# đźŹşÎŁ đźŹş Sum of a Batch!

## Blog: Three Significant Digits

Let us suppose that you have just taken a hydrometer reading.

Image credit: David Blaikie; original at https://www.flickr.com/photos/nikonvscanon/4379958640

And let us suppose that, unlike in the picture above, the bottom of the meniscus is exactly even with the line that designates a Specific Gravity of 1.020.Â  So how do you write out the SG?Â  I donâ€™t mean whether to use a pen or pencil, but rather what exactly do you write?

There are two obvious choices, 1.02 and 1.020.Â  So which makes the most sense?

You might think 1.02 is better because itâ€™s more concise.Â  After all, itâ€™s the same value as 1.020, right?Â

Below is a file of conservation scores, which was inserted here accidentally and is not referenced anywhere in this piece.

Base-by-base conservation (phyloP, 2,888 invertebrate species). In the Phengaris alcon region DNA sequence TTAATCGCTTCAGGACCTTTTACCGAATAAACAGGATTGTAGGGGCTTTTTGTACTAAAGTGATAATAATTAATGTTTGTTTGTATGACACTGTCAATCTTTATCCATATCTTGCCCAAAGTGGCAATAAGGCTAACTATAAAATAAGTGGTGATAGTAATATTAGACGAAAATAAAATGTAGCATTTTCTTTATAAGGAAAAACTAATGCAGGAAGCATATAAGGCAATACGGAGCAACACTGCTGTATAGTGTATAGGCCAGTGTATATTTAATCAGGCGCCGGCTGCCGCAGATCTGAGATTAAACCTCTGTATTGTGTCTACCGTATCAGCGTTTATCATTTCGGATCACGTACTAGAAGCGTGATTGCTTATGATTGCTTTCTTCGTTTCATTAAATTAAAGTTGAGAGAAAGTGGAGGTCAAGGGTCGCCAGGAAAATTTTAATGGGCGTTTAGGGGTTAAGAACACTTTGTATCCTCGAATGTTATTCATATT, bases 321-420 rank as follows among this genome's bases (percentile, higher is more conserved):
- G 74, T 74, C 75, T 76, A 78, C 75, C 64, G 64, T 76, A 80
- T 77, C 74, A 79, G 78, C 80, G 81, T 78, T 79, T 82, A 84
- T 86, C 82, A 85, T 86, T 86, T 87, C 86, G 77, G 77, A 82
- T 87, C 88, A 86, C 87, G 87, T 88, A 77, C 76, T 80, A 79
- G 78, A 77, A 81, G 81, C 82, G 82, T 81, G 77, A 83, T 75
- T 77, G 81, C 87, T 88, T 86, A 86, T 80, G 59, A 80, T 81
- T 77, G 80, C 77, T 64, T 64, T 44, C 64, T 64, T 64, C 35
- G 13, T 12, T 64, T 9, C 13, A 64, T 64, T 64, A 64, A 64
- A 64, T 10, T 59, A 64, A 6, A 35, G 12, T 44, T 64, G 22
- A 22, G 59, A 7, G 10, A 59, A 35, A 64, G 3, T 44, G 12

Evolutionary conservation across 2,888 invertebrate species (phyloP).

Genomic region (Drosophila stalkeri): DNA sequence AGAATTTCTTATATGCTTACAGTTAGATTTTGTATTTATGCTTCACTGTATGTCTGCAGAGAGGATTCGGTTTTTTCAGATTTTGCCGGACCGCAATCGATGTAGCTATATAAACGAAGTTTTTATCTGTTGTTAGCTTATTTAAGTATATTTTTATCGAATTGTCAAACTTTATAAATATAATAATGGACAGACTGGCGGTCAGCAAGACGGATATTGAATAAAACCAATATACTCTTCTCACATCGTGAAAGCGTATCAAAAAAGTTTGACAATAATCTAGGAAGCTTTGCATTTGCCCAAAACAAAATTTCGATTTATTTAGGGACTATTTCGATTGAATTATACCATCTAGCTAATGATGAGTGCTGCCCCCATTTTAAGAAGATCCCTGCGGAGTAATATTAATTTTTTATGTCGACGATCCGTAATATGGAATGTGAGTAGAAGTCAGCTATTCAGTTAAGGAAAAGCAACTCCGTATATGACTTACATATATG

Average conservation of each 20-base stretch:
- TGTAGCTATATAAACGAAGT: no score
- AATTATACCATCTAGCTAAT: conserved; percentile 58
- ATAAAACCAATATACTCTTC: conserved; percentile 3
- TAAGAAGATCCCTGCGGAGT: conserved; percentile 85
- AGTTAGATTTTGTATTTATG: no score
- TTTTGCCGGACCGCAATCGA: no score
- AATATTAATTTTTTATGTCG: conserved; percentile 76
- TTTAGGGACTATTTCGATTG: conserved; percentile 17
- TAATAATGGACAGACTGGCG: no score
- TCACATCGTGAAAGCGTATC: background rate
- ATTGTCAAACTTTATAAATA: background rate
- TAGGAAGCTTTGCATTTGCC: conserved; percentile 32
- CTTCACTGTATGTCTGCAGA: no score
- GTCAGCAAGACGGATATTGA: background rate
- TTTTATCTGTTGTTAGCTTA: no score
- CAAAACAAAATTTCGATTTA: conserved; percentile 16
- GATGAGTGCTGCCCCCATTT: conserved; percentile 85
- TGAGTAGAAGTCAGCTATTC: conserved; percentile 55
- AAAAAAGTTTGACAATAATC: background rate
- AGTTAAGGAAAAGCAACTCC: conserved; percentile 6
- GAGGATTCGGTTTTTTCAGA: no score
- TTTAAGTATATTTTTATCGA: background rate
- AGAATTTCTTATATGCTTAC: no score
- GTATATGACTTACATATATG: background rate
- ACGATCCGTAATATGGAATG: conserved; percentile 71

Well, mathematically, yes, but . . . not really.Â  (Especially to a scientist, engineer, or anyone else who uses precision precisely.)Â  1.02 covers a lot of territory.Â  Anything from 1.015 to 1.024 rounds to 1.02 â€” but those extremes taste quite different.Â  So, itâ€™s not really enough.Â  Furthermore, since we usually write SGs to three digits, we have to stop and wonder, did you accidentally omit a digit?Â  And if so, not only what was it, but where was it?Â  1.02x, 1.0x2, and 1.x02 are (in most cases) vastly different.Â  But, if you write it as 1.020, that nails it down much more precisely and clearly.

So why not 1.0200?Â  If youâ€™ve got the equipment to measure it that precisely, go for it!Â  But very few of us do, especially home hobbyist brewers.Â  Even writing it out to three full digits is a bit misleading, as itâ€™s easy to misread it and be off by one or two points.

So, in summary, writing it out to two significant digits is not enough, and four is more than is justified for most of us, which makes three the sweet spot.

Tags: minutiae